The economics of happiness

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July 18th, 2017

The Dossier in this Monthly Report for July and August is devoted to happiness. We have not been struck down by summer fever nor has the thought of our impending holidays made us frivolous. For years now many economists, with the collaboration mainly of psychologists, have been analysing what makes us happy, using surveys that ask respondents to state their degree of life satisfaction. These are the happiness economists and, in this issue, we explain some of their key findings.

Naturally, one of the focuses of this research has been to explore the relationship between income or wealth and happiness. And the results are very interesting: in any particular country at a certain point in time, people with larger incomes tend to report higher levels of happiness. This positive correlation between income and happiness has also been found in comparisons across countries, although it is not very strong. But, paradoxically, a country’s level of happiness scarcely alters over the long term. Twenty years ago, 78% of Spanish people stated they were very or quite satisfied with their lives. Today the proportion is just above 80%, although GDP per inhabitant has grown by 25% and unemployment has fallen slightly. The fact is, once our basic needs are met, our satisfaction does not seem to depend on absolute income but rather on IB relative level.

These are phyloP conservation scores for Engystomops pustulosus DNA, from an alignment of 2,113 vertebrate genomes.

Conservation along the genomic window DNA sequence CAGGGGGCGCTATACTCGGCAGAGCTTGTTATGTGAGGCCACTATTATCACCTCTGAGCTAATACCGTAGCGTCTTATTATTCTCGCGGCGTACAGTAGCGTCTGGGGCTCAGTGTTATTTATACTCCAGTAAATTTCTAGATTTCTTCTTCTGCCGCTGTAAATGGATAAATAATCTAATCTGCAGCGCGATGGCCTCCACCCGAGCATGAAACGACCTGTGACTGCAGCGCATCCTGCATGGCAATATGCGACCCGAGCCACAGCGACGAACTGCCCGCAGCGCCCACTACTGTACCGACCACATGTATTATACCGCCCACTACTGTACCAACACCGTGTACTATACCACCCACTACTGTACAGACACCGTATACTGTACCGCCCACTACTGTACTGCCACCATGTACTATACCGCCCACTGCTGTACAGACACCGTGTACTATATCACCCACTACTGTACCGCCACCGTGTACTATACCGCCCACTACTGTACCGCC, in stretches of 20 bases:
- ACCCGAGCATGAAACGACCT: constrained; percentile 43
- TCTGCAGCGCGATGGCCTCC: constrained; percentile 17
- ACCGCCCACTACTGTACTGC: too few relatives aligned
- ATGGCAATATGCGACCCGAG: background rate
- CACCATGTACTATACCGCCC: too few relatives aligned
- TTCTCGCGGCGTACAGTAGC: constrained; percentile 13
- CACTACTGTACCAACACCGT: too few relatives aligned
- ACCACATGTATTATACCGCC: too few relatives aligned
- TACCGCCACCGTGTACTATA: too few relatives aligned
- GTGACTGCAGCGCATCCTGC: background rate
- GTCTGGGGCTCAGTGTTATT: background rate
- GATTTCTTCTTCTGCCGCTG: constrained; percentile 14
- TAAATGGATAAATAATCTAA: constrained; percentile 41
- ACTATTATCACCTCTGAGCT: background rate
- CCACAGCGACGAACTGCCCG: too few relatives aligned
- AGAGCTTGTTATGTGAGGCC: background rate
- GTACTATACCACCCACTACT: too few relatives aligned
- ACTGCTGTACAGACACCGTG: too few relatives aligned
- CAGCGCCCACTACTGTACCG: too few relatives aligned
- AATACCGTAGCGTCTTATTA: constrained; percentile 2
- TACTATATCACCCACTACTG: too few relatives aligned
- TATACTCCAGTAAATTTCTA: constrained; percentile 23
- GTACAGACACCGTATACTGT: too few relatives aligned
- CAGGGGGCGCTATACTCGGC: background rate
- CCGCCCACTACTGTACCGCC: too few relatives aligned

The human mind uses comparison as a way to assess different situations. In the case of our standard of living, we compare our circumstances with those around us, with our own most recent past and with the expectations or aspirations we had formed for the present. When the economy is booming, the bar is raised, both in social and individual terms. Consequently, more income does not significantly affect happiness. It does have a temporary effect but this only lasts until our aspirations adjust to the new circumstances. Several studies have shown that a large lottery win has a fleeting effect on happiness: after six months or a year, the winners once again report the same degree of satisfaction with their lives as before the win. For the same reason, it might not be a good idea to accept a job simply because it pays better. The opportunities it provides for self-realisation, both on a personal and professional level, its work-life balance and, of course, a good boss are all more important than income.

So if money cannot buy happiness, what makes us happy? The findings of many studies point to other factors being equally or more important than money: especially relations with family, friends and the community around us (ultimately, we are social animals); a stable, rewarding job; good health; individual freedom and our values (Aristotle claimed that happiness depends on the cultivation of virtue).

These lessons are fundamental when designing public policies. Based on these, for example, education, healthcare and combating unemployment should all underpin a welfare state whose aim is to make its citizens happy. Also important are policies that promote a good work-life balance and encourage people to become more involved in society, as well as respect for individual freedoms.

In any case, I hope you read this Dossier while enjoying a pleasant holiday. Of course, also with prudence and temperance.


Enric Fernández

Chief Economist

30 June 2017